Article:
While the firestorm around the release of D’Angelo’s “Black Messiah” has still yet to die down, amid the overall sweep of brilliance music fans alike witnessed in the last 72 hours stands a lone figure who’s name gets lost in the laundry list of greats that contributed to this piece of work. You have your Questlove’s, your Pino Paladino’s, the Q-Tip’s, Jesse Johnson’s, Ruse Elevado, Isaiah Sharke.. the list goes on. One name in particular — Kendra Foster — is stamped across two-third’s of album, claiming words from “The Charade,” “1000 Deaths,” “Really Love,” “Til It’s Done,” “The Door,” “Another Life,” “Ain’t That Easy,” and “Sugah Daddy.”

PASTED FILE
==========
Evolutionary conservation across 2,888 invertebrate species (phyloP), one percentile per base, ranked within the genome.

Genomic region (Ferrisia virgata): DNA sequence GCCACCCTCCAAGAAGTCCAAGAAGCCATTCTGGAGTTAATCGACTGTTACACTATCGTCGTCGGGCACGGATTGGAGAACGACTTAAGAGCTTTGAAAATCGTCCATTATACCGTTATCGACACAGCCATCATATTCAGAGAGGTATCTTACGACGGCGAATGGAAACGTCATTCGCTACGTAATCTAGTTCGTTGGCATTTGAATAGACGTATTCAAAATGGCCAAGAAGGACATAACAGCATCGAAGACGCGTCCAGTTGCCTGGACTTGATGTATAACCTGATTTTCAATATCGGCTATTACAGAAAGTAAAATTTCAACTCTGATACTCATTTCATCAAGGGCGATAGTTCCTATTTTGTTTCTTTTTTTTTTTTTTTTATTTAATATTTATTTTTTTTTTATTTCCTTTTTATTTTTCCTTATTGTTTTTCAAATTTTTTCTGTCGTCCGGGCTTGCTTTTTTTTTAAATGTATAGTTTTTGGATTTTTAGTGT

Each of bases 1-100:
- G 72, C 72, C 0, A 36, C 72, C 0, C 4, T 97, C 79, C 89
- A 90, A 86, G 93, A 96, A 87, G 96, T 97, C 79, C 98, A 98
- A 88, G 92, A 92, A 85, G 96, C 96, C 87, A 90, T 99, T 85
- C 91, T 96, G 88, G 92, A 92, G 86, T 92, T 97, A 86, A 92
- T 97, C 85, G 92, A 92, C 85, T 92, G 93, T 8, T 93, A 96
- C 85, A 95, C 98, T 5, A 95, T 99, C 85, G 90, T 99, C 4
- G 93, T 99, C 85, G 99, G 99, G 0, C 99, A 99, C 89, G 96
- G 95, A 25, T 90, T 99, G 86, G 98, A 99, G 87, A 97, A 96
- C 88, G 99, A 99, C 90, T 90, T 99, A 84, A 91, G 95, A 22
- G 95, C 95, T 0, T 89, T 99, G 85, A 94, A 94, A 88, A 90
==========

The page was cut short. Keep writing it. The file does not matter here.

Foster has been affiliated with the George Clinton Parliament Family and was a part of a number of neo-soul bands that have come and gone before finding herself touring with D’Angelo, and ultimately assisting in writing this album. Her own solo work, though few, embodies that same grit and soul, heard in “Black Messiah,” and whether that’s a characteristic that she learned from D or shared with him, let’s hope there’s more of her to come soon.